Article published by Dravet Syndrome News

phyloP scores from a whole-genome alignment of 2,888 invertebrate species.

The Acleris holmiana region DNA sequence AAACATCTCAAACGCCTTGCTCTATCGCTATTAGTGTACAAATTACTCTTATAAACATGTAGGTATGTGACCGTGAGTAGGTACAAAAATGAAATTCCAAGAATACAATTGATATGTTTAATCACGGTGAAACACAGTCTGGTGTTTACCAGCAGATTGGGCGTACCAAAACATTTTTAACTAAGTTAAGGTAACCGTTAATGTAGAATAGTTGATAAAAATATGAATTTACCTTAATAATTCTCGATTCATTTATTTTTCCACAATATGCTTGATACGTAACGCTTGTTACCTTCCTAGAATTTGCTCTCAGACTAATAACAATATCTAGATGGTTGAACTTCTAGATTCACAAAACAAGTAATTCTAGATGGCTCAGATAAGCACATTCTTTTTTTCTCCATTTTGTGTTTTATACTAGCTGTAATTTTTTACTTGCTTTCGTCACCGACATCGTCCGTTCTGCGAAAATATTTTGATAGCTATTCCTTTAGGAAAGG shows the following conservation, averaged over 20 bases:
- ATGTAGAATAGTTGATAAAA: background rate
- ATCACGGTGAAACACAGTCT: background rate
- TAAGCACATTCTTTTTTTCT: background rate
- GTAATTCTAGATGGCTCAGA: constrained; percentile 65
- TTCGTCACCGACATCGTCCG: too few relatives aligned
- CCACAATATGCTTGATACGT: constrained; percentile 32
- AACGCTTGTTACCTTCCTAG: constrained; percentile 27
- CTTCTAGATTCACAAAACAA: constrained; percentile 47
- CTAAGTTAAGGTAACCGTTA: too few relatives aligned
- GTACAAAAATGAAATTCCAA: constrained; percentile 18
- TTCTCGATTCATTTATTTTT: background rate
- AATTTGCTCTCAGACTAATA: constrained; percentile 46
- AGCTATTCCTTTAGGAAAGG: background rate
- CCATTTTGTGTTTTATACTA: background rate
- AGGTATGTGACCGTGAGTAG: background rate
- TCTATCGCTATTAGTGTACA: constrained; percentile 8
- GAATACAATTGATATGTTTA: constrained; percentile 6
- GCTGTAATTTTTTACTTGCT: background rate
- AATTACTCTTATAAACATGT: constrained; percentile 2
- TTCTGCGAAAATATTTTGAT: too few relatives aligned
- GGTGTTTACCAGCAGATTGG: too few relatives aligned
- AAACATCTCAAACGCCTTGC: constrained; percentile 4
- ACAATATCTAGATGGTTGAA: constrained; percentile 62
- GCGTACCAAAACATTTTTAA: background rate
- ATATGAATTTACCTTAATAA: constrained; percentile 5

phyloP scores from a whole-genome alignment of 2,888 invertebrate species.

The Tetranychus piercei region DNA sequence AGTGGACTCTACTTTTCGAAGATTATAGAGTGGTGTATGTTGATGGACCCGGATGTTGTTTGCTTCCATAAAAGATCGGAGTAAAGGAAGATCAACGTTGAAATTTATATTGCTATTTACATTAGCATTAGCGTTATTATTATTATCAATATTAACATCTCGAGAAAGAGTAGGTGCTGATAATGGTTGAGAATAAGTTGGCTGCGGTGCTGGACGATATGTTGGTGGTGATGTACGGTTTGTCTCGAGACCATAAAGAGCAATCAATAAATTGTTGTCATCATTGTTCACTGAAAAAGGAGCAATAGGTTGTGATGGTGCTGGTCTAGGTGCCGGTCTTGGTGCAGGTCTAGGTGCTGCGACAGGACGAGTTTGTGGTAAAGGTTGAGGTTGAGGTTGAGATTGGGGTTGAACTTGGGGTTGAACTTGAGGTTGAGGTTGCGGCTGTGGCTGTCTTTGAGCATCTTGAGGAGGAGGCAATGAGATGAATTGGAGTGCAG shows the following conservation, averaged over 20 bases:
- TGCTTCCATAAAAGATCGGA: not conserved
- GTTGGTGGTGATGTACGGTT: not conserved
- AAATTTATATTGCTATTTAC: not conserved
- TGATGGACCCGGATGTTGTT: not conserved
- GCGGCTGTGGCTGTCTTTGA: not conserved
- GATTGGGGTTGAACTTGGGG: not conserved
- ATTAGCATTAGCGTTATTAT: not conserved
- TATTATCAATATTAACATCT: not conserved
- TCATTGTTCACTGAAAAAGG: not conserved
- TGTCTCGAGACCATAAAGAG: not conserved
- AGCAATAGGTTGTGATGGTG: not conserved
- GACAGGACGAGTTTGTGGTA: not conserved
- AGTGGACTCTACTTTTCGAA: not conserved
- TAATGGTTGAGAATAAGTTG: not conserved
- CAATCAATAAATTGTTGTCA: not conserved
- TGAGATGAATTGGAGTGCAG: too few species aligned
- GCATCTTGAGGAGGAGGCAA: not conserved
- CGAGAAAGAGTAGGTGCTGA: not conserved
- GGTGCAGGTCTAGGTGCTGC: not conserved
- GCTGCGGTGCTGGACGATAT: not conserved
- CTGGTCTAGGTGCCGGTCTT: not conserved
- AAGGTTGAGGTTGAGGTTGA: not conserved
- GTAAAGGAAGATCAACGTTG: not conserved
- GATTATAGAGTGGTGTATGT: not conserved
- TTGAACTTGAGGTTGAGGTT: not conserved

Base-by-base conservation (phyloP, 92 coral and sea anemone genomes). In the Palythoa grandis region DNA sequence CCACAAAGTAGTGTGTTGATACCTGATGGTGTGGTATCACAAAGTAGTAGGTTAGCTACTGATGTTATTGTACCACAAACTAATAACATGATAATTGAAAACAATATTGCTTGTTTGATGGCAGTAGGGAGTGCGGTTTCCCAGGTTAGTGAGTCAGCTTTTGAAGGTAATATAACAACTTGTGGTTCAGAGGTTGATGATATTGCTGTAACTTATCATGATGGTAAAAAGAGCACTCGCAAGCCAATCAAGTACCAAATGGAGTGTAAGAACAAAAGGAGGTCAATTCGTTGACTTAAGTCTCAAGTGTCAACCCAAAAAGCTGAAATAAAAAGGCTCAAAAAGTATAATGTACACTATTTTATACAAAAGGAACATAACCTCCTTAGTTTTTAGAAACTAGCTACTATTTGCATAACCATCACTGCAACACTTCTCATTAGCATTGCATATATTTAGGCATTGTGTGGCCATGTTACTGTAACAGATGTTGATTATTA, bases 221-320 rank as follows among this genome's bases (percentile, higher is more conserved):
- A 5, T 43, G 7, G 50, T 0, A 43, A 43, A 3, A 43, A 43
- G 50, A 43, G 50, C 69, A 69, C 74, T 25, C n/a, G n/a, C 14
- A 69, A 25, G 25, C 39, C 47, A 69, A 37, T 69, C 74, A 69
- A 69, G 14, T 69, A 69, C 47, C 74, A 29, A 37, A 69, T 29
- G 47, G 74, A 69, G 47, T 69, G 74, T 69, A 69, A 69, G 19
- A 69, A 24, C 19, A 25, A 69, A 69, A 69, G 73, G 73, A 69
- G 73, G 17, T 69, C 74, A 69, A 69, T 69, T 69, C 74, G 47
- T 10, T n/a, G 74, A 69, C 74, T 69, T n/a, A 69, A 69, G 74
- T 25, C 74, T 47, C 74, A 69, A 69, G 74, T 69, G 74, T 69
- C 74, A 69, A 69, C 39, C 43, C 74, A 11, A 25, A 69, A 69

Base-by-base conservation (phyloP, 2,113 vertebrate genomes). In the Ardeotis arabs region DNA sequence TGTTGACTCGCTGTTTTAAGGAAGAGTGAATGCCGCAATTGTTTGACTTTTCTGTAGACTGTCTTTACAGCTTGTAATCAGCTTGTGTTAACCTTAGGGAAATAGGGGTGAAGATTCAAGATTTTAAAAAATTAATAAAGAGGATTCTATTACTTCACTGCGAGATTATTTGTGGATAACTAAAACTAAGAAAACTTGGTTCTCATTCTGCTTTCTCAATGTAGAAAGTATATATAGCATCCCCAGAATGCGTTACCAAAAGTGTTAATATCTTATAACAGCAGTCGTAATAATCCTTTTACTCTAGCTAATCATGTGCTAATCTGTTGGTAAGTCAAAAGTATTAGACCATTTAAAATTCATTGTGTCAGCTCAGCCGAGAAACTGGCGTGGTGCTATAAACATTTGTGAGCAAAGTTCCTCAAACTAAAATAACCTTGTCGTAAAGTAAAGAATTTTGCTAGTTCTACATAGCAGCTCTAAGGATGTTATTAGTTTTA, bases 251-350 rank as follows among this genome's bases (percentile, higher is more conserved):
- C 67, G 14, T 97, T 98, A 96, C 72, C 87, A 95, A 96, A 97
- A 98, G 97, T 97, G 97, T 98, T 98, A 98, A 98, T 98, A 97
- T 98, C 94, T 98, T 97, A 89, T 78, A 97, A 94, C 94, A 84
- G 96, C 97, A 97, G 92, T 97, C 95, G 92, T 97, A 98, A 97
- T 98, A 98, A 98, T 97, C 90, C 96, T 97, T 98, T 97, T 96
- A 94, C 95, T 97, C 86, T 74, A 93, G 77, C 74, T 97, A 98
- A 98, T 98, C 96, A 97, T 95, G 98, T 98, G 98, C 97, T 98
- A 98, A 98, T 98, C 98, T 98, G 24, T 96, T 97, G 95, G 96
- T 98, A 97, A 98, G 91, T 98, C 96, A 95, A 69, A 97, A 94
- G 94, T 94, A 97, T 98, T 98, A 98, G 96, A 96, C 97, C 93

Newer antiseizure medications (ASMs) for children and adolescents with Dravet syndrome reduced seizure frequency by at least 50% in clinical trials, according to a pooled analysis of study data. The recent study also compared the benefits and safety of such therapies, each of which is approved in the U.S. for patients ages two and older. Dravet syndrome is a severe epileptic brain disease in which symptoms typically emerge in the first year of life. It is characterized by hard-to-treat, lifelong seizures, intellectual disability, behavior disturbances, sleep disorders, and walking problems. With the approval of new ASMs in recent years, the management of Dravet-related seizures has changed. To better understand the overall impact of these changes, a team led by researchers in Italy pooled available evidence to evaluate the efficacy and tolerability of these newer ASMs. A database search revealed eight placebo-controlled trials that included 680 pediatric participants. Of these, 409 were randomly assigned an active add-on treatment, while 271 received a placebo. Add-on treatments included Diacomit® (stiripentol), Epidiolex® (cannabidiol), Fintepla® (fenfluramine), and the experimental therapy soticlestat. Diacomit® was associated with a 100% reduction in seizure frequency compared with the placebo, while Epidiolex® was linked to a lower rate of adverse events than Diacomit® and Fintepla®. The data gathered in this study will allow healthcare providers “to have reliable data and enable discussion with caregivers of people with [Dravet syndrome] about the expected outcomes” of these medications, the team wrote.